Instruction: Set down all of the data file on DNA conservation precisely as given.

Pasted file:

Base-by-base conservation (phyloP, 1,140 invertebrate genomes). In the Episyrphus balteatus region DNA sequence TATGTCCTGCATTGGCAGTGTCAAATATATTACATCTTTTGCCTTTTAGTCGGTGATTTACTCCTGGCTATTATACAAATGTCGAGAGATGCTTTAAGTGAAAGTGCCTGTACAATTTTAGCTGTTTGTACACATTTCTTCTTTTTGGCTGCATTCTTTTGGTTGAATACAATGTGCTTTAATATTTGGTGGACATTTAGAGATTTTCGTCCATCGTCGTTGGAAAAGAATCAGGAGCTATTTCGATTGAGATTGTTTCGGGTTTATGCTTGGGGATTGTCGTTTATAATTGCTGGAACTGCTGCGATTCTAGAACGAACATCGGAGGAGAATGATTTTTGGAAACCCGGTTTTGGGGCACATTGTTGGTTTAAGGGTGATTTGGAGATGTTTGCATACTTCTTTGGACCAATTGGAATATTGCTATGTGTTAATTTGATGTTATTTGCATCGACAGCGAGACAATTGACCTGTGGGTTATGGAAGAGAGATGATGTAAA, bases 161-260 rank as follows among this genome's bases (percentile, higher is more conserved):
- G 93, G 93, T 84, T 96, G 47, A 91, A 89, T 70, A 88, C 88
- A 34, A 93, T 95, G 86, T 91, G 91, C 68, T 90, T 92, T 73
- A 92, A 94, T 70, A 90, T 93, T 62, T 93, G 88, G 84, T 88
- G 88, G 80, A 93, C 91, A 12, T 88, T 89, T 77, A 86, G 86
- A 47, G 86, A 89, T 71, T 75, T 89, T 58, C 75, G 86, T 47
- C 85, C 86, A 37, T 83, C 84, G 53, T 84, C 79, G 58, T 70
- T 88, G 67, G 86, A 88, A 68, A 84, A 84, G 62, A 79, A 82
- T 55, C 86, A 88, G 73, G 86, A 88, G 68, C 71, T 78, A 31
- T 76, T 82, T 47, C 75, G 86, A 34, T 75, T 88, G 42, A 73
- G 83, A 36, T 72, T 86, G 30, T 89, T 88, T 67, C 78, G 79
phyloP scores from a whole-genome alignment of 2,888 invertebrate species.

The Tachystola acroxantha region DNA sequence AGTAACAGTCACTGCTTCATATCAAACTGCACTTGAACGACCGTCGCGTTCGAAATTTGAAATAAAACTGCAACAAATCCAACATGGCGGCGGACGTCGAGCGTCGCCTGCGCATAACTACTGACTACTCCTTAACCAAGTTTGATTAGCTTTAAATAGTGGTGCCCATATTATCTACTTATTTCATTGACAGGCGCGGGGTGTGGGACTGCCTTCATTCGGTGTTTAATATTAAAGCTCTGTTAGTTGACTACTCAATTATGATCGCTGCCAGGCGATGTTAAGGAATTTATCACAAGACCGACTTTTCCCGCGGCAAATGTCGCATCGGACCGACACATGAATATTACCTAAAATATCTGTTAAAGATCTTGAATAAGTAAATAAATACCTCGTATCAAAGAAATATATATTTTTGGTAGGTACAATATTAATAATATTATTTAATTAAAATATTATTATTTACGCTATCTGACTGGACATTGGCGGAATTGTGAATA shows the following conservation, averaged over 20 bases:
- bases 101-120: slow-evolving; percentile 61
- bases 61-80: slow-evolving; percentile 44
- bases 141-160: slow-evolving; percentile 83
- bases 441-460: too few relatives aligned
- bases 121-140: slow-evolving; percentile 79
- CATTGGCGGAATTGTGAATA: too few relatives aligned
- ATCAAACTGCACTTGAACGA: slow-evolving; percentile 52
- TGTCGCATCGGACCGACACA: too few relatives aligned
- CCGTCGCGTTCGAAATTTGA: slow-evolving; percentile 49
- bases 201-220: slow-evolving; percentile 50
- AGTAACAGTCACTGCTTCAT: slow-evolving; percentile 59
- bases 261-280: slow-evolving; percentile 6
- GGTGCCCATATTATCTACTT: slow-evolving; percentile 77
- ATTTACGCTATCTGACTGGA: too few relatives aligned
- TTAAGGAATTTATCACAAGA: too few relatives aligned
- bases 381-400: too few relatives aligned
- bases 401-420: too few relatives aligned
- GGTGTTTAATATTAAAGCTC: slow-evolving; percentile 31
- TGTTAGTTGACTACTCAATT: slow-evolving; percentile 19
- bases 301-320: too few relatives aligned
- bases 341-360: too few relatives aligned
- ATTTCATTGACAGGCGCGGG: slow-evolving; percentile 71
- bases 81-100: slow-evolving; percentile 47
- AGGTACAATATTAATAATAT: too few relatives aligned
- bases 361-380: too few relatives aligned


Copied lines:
Base-by-base conservation (phyloP, 1,140 invertebrate genomes). In the Episyrphus balteatus region DNA sequence TATGTCCTGCATTGGCAGTGTCAAATATATTACATCTTTTGCCTTTTAGTCGGTGATTTACTCCTGGCTATTATACAAATGTCGAGAGATGCTTTAAGTGAAAGTGCCTGTACAATTTTAGCTGTTTGTACACATTTCTTCTTTTTGGCTGCATTCTTTTGGTTGAATACAATGTGCTTTAATATTTGGTGGACATTTAGAGATTTTCGTCCATCGTCGTTGGAAAAGAATCAGGAGCTATTTCGATTGAGATTGTTTCGGGTTTATGCTTGGGGATTGTCGTTTATAATTGCTGGAACTGCTGCGATTCTAGAACGAACATCGGAGGAGAATGATTTTTGGAAACCCGGTTTTGGGGCACATTGTTGGTTTAAGGGTGATTTGGAGATGTTTGCATACTTCTTTGGACCAATTGGAATATTGCTATGTGTTAATTTGATGTTATTTGCATCGACAGCGAGACAATTGACCTGTGGGTTATGGAAGAGAGATGATGTAAA, bases 161-260 rank as follows among this genome's bases (percentile, higher is more conserved):
- G 93, G 93, T 84, T 96, G 47, A 91, A 89, T 70, A 88, C 88
- A 34, A 93, T 95, G 86, T 91, G 91, C 68, T 90, T 92, T 73
- A 92, A 94, T 70, A 90, T 93, T 62, T 93, G 88, G 84, T 88
- G 88, G 80, A 93, C 91, A 12, T 88, T 89, T 77, A 86, G 86
- A 47, G 86, A 89, T 71, T 75, T 89, T 58, C 75, G 86, T 47
- C 85, C 86, A 37, T 83, C 84, G 53, T 84, C 79, G 58, T 70
- T 88, G 67, G 86, A 88, A 68, A 84, A 84, G 62, A 79, A 82
- T 55, C 86, A 88, G 73, G 86, A 88, G 68, C 71, T 78, A 31
- T 76, T 82, T 47, C 75, G 86, A 34, T 75, T 88, G 42, A 73
- G 83, A 36, T 72, T 86, G 30, T 89, T 88, T 67, C 78, G 79
phyloP scores from a whole-genome alignment of 2,888 invertebrate species.

The Tachystola acroxantha region DNA sequence AGTAACAGTCACTGCTTCATATCAAACTGCACTTGAACGACCGTCGCGTTCGAAATTTGAAATAAAACTGCAACAAATCCAACATGGCGGCGGACGTCGAGCGTCGCCTGCGCATAACTACTGACTACTCCTTAACCAAGTTTGATTAGCTTTAAATAGTGGTGCCCATATTATCTACTTATTTCATTGACAGGCGCGGGGTGTGGGACTGCCTTCATTCGGTGTTTAATATTAAAGCTCTGTTAGTTGACTACTCAATTATGATCGCTGCCAGGCGATGTTAAGGAATTTATCACAAGACCGACTTTTCCCGCGGCAAATGTCGCATCGGACCGACACATGAATATTACCTAAAATATCTGTTAAAGATCTTGAATAAGTAAATAAATACCTCGTATCAAAGAAATATATATTTTTGGTAGGTACAATATTAATAATATTATTTAATTAAAATATTATTATTTACGCTATCTGACTGGACATTGGCGGAATTGTGAATA shows the following conservation, averaged over 20 bases:
- bases 101-120: slow-evolving; percentile 61
- bases 61-80: slow-evolving; percentile 44
- bases 141-160: slow-evolving; percentile 83
- bases 441-460: too few relatives aligned
- bases 121-140: slow-evolving; percentile 79
- CATTGGCGGAATTGTGAATA: too few relatives aligned
- ATCAAACTGCACTTGAACGA: slow-evolving; percentile 52
- TGTCGCATCGGACCGACACA: too few relatives aligned
- CCGTCGCGTTCGAAATTTGA: slow-evolving; percentile 49
- bases 201-220: slow-evolving; percentile 50
- AGTAACAGTCACTGCTTCAT: slow-evolving; percentile 59
- bases 261-280: slow-evolving; percentile 6
- GGTGCCCATATTATCTACTT: slow-evolving; percentile 77
- ATTTACGCTATCTGACTGGA: too few relatives aligned
- TTAAGGAATTTATCACAAGA: too few relatives aligned
- bases 381-400: too few relatives aligned
- bases 401-420: too few relatives aligned
- GGTGTTTAATATTAAAGCTC: slow-evolving; percentile 31
- TGTTAGTTGACTACTCAATT: slow-evolving; percentile 19
- bases 301-320: too few relatives aligned
- bases 341-360: too few relatives aligned
- ATTTCATTGACAGGCGCGGG: slow-evolving; percentile 71
- bases 81-100: slow-evolving; percentile 47
- AGGTACAATATTAATAATAT: too few relatives aligned
- bases 361-380: too few relatives aligned